Don’t be tempted to put an untrimmed rack of spare ribs in your smoker. While there may be a sense of primal delight, a little prep goes a long way.

To prevent unwanted chunks of burnt crud, trim any big flaps and nodules of fat and random sinew. Don’t worry, though – there will still be plenty of fat for flavor and juiciness.

More than likely, your spare ribs will come with a thin but shockingly resilient membrane attached to the bone side of the rack. Before you continue, this has gotta go. Yes, you can cook with it in place, but you’re just passing the job off to your guests, who will have to gnaw through it. Strip it away, and you’ll also get deeper, more even penetration of smoke, rub, and sauce.

Begin with a sharp paring knife. Slip the blade between one of the outside bones and the membrane and, with short, careful strokes, begin separating the two. Mind you don’t cut any meat off the ribs or your fingers. Soon, you’ll have a flap of membrane large enough to get hold of with your hands. Grab it, and peel away the membrane, hopefully in a single sheet.

If your recipe calls for marinade or brine, do it now. Allow several hours for liquids to soak in, or you may as well not bother. If you can leave it all night, that’s usually ideal. Once that process is over, you can massage in your spice rub before moving to the smoker.

How to Cook Spare Ribs in a Smoker

bbq spare rib platter with rosemary and a pot of sauce

The preferred temperature for smoking spare ribs is 250F. Yes, that’s the high end of the low ‘n’ slow zone, but it’s suitable for such thick and large ribs. It’s still going to take the best part of the daylight hours to get the job done!

There are lots of wood choices available to the smoker, but not all of them are suited to ribs. Most midwestern and southern recipes will call for mesquite or hickory. Fans of sweet BBQ flavors will want to try cherry or apple wood. Oak is fine, but it’s a little too safe for our liking.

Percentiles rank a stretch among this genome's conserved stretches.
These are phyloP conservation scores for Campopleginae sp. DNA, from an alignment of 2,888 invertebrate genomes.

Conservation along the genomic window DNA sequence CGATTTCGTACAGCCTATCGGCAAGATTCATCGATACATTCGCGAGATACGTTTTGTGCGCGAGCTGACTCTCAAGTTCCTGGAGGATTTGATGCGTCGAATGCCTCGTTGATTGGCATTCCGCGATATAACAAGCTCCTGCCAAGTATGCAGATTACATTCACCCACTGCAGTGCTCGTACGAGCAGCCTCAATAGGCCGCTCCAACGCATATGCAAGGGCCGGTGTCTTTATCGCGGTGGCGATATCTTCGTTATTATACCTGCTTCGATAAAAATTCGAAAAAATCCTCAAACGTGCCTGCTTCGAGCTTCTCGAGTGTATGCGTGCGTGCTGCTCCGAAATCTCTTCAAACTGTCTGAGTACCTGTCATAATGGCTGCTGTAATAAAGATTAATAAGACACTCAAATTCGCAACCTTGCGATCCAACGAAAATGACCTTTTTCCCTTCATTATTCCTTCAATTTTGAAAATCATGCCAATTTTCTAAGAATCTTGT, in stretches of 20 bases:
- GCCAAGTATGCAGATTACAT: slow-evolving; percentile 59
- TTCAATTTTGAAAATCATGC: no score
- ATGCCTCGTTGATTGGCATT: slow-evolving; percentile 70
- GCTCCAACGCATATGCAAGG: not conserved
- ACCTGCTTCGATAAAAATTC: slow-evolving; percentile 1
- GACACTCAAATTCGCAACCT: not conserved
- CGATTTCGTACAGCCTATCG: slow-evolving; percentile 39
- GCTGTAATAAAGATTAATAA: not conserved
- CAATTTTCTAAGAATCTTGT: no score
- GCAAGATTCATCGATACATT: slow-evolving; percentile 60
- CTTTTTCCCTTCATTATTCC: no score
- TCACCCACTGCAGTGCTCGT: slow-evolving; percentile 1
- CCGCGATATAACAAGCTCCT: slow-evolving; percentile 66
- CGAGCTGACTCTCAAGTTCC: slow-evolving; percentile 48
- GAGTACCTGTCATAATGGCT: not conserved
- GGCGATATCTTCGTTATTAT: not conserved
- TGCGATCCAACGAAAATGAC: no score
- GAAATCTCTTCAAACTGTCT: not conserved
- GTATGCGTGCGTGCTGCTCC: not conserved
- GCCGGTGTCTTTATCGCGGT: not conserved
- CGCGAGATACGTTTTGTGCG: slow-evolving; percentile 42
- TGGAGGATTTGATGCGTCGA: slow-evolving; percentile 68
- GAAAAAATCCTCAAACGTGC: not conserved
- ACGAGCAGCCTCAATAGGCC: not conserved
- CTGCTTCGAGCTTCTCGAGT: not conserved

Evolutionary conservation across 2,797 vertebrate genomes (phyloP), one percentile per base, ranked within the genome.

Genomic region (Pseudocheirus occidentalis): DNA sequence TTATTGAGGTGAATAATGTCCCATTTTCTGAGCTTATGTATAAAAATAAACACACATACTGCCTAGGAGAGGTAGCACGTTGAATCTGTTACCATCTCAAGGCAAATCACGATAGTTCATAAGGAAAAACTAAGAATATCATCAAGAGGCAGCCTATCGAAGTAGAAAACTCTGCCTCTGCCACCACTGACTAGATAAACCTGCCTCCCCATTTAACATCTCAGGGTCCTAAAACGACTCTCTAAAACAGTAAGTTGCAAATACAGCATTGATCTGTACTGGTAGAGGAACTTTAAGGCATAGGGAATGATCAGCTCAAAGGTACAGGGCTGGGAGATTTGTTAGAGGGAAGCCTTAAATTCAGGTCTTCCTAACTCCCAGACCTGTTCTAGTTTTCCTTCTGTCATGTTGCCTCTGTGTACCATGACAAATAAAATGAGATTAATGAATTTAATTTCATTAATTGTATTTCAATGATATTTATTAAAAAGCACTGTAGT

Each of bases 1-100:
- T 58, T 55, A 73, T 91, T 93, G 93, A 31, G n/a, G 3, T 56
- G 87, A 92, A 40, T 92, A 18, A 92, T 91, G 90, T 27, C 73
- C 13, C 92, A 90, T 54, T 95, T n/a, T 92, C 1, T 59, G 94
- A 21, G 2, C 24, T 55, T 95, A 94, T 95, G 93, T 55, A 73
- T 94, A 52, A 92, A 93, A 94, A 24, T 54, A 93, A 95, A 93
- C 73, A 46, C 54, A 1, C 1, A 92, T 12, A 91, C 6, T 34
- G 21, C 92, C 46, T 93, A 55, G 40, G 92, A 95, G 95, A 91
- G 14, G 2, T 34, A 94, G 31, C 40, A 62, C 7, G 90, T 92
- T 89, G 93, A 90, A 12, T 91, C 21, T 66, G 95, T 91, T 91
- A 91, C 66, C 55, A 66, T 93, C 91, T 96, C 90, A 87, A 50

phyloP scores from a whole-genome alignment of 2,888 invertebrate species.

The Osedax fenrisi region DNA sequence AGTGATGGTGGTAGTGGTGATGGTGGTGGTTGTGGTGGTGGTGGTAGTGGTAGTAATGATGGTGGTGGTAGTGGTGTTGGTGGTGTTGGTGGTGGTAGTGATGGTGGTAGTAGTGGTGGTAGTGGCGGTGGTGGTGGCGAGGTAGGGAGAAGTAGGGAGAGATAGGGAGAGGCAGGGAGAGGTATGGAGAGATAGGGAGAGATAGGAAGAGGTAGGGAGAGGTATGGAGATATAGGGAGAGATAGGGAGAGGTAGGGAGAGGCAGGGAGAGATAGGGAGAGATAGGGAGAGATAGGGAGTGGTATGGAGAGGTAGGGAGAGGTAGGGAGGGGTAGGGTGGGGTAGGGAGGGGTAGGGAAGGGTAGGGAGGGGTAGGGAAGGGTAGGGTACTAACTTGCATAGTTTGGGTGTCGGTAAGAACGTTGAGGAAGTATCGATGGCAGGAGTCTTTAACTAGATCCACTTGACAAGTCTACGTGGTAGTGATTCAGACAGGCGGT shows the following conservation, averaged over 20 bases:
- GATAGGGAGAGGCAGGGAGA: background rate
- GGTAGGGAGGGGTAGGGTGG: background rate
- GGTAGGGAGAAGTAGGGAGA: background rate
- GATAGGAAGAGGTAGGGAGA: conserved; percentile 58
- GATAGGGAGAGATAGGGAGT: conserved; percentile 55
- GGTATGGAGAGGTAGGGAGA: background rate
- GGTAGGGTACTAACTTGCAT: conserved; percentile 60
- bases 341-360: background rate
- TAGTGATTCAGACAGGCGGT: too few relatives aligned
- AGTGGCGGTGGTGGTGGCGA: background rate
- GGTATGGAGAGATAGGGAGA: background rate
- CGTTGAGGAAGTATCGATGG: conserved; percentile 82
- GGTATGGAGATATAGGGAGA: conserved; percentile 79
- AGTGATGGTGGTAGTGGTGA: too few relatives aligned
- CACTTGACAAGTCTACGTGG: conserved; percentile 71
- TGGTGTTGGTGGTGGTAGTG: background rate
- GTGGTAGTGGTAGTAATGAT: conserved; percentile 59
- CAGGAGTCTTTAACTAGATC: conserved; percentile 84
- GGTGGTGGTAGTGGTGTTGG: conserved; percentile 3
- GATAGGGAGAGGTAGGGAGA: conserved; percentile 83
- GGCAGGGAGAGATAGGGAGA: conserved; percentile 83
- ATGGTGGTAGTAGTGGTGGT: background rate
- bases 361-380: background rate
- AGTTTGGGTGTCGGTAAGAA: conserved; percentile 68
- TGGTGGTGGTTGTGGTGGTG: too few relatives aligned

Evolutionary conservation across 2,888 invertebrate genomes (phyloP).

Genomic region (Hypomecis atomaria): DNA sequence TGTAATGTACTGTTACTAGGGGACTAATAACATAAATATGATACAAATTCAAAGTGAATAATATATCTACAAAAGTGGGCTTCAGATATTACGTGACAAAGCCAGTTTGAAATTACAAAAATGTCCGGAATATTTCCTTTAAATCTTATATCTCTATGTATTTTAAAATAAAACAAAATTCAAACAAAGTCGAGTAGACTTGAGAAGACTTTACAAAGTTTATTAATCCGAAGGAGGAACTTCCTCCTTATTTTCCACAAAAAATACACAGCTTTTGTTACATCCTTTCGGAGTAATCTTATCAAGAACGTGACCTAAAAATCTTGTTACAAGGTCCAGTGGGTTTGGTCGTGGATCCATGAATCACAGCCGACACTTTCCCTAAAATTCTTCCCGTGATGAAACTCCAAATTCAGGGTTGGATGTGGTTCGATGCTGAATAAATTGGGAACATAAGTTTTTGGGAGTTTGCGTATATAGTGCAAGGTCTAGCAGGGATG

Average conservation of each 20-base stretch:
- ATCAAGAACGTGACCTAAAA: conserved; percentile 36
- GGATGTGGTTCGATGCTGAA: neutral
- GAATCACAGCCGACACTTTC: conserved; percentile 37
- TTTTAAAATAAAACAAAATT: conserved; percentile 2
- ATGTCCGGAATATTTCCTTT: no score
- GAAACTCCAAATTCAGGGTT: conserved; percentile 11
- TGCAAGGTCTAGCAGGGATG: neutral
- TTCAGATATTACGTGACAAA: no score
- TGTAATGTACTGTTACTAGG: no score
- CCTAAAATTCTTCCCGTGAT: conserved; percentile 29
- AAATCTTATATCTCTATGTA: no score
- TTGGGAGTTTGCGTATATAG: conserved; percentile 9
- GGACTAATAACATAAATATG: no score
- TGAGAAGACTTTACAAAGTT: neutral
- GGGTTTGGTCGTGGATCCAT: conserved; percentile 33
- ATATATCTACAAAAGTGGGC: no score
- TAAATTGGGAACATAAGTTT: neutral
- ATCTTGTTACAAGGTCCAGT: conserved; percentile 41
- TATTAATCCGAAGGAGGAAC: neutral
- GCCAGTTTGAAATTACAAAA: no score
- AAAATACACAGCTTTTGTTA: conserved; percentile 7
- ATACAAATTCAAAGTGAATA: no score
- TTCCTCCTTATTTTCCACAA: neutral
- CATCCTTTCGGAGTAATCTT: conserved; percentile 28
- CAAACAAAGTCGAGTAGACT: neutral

Next comes the old question: do I wrap my ribs or not? The answer to that is yes – probably.

It’s preferred by most pitmasters and barbecuers as it helps prevent ribs from losing their moisture while locking in the flavor. You can opt not to wrap your ribs, but you may find them a little drier that way. Still, it’s all a matter of personal preference.

If you’re using the famous 3-2-1 method to smoke your spare ribs, you’ll certainly wrap your ribs; it’s the “2” part of the system. If you’re not familiar with it, 3-2-1 works like this: smoke unwrapped at your target temperature for 3 hours, switch to wrapped for 2 hours, and then close it out with 1 hour unwrapped over higher heat. That’s the perfect combination for smokiness, juiciness, and crispy bark.

Apply your sauce, if you’ve decided to use any, during the last 30 minutes of the session. You risk burning it any longer, which is easy to do because most BBQ sauces are sugar-based.

Cook your spare ribs until they reach an internal temperature of about 190F – 200F. You’ll know it’s about that time when you start seeing exposed bones as the meat contracts, the meat is probe tender, and if you pick up the ribs with tongs, it will bend and start to crack slightly.